. "8 Implications and Recommendations for Research, Policy, and Practice." Knowing What Students Know: The Science and Design of Educational Assessment. Washington, DC: The National Academies Press, 2001.
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Knowing What Students Know: The Science and Design of Eduacational Assessment
The committee believes a synthesis of cognitive and measurement principles has particularly significant potential for the design of high-quality tools for classroom assessment that can inform and improve learning. However, teachers should not be expected to devise on their own all the assessment tasks for students or ways of interpreting responses to those tasks. Some innovative classroom assessments that have emerged from this synthesis and are having a positive impact on learning have been described in preceding chapters. A key to the effectiveness of these tools is that they must be packaged in ways that are practical for use by teachers. As described in Chapter 7, computer and telecommunications technologies offer a rich array of opportunities for providing teachers with sophisticated assessment tools that will allow them to present more complex cognitive tasks, capture and reply to students’ performances, share exemplars of competent performance, engage students in peer and self-reflection, and in the process gain critical information about student competence.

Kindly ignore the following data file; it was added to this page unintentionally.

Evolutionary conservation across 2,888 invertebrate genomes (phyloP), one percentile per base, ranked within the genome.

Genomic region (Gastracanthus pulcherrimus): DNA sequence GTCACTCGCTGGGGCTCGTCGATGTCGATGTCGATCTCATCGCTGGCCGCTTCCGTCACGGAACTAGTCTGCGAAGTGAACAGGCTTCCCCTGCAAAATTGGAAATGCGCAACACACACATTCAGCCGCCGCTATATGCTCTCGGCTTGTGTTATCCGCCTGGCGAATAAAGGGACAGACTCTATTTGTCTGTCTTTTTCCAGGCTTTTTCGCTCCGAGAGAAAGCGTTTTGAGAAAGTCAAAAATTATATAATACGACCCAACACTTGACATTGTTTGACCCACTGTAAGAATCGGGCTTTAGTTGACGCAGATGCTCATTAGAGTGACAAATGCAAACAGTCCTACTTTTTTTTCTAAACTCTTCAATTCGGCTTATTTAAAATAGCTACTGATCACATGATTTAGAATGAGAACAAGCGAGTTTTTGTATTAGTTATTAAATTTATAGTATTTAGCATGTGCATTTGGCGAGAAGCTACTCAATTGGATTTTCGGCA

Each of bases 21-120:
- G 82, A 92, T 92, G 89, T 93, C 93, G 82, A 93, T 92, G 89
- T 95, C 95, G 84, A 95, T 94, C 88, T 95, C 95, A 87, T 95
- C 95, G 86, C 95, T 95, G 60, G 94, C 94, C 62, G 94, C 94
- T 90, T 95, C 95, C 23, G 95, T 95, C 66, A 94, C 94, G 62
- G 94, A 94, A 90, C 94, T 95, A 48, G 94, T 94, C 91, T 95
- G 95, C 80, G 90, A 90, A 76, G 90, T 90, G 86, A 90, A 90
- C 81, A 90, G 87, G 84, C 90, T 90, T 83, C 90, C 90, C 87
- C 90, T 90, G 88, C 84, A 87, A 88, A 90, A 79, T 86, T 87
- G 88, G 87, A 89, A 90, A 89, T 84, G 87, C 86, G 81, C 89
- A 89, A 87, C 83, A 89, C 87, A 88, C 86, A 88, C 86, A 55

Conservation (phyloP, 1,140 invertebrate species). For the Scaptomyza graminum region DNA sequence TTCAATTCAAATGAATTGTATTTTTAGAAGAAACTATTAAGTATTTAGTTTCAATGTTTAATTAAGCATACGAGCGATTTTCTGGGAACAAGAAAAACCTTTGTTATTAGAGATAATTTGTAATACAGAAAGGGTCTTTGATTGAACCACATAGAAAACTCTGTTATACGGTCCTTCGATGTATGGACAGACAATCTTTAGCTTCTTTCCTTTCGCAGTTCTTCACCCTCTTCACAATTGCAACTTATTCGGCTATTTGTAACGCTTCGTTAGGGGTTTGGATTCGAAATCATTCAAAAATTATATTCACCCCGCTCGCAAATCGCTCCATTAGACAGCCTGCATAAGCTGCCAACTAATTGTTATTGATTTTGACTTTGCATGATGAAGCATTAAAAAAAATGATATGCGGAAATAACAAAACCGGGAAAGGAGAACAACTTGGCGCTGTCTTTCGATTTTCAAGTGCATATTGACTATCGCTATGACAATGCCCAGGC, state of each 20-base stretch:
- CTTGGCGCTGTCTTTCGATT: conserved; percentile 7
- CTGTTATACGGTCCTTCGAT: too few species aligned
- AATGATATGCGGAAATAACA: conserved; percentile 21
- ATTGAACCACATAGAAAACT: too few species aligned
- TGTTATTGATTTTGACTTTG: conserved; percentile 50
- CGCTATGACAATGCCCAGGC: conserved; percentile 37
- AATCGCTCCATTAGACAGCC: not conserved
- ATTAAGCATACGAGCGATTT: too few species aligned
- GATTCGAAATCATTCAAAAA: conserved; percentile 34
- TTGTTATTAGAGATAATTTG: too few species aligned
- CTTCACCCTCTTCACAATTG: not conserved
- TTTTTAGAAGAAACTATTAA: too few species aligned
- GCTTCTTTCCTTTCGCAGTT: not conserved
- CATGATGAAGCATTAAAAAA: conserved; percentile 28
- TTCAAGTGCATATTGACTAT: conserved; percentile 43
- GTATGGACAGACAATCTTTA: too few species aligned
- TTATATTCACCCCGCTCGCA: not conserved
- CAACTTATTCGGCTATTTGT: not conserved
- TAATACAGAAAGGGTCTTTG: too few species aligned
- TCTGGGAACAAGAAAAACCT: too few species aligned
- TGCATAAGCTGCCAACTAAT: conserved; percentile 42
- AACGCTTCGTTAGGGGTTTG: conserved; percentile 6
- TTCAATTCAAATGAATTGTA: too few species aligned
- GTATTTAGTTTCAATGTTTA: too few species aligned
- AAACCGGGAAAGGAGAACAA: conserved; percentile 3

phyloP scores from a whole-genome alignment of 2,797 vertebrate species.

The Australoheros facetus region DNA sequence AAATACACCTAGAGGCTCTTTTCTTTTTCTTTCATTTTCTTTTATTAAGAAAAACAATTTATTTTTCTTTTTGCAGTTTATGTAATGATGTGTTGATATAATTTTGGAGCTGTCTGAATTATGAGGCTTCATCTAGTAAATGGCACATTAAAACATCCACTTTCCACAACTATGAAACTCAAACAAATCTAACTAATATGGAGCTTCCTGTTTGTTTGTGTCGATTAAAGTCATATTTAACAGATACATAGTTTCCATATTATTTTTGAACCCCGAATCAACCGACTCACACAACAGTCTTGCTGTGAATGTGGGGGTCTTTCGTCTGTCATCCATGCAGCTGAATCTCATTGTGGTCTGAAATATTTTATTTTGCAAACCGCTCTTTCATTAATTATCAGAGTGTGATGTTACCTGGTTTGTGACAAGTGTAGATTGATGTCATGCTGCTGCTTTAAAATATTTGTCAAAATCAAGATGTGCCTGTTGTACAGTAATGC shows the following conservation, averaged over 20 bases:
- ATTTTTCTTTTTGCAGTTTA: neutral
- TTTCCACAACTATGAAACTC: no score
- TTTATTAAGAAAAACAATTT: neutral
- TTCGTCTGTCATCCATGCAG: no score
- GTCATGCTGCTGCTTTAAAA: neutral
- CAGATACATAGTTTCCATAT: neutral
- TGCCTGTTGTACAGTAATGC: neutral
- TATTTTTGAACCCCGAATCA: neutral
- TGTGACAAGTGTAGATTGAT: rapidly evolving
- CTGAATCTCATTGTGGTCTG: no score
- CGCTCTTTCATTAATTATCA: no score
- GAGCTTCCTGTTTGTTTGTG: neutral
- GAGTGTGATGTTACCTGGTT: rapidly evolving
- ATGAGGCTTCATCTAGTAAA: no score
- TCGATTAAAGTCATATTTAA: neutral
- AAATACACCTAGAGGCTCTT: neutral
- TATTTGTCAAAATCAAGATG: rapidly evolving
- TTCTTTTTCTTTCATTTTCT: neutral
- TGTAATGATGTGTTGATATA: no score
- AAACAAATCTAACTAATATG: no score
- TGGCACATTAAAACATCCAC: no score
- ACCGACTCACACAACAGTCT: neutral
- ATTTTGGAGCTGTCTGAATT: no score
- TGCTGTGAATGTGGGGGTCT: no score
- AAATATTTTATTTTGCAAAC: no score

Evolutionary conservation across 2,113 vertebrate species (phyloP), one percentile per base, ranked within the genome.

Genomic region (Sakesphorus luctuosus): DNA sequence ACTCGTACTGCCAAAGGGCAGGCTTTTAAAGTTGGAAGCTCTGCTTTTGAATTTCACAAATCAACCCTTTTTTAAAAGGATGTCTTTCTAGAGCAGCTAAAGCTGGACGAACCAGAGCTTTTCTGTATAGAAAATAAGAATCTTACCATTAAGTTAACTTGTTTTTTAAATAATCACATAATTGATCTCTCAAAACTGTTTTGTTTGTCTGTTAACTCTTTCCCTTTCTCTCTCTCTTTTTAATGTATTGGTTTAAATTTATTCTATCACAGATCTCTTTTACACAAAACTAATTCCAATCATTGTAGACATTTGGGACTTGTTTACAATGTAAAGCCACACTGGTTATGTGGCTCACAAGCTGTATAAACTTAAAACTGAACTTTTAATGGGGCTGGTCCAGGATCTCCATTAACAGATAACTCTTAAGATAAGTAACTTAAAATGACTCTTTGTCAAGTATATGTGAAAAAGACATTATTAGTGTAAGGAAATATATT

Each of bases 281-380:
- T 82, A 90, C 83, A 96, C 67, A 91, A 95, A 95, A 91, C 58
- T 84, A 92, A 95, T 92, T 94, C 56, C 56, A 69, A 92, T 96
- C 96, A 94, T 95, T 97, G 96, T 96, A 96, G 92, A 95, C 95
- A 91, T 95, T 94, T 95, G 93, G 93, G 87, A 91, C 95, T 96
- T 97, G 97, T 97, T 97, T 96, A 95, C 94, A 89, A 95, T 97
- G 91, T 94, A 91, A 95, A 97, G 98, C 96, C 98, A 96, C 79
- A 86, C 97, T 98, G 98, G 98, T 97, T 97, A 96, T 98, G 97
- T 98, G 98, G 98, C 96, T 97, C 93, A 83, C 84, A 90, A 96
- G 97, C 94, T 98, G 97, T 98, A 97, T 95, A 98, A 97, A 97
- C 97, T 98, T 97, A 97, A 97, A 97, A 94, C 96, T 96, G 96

Recommendation 8: Large-scale assessments should sample the broad range of competencies and forms of student understanding that research shows are important aspects of student learning.
A variety of matrix sampling, curriculum-embedded, and other assessment approaches should be used to cover the breadth of cognitive competencies that are the goals of learning in a domain of the curriculum.
Large-scale assessment tools and supporting instructional materials should be developed so that clear learning goals and landmark performances along the way to competence are shared with teachers, students, and other education stakeholders. The knowledge and skills to be assessed and the criteria for judging the desired outcomes should be clearly specified and available to all potential examinees and other concerned individuals.
Assessment developers should pursue new ways of reporting assessment results that convey important differences in performance at various levels of competence in ways that are clear to different users, including educators, parents, and students.
Though further removed from day-to-day instruction than classroom assessments, large-scale assessments also have the potential to support instruction and learning if well designed and appropriately used. Deriving real benefits from the merger of cognitive and measurement theory in large-scale assessment requires finding ways to cover a broad range of competencies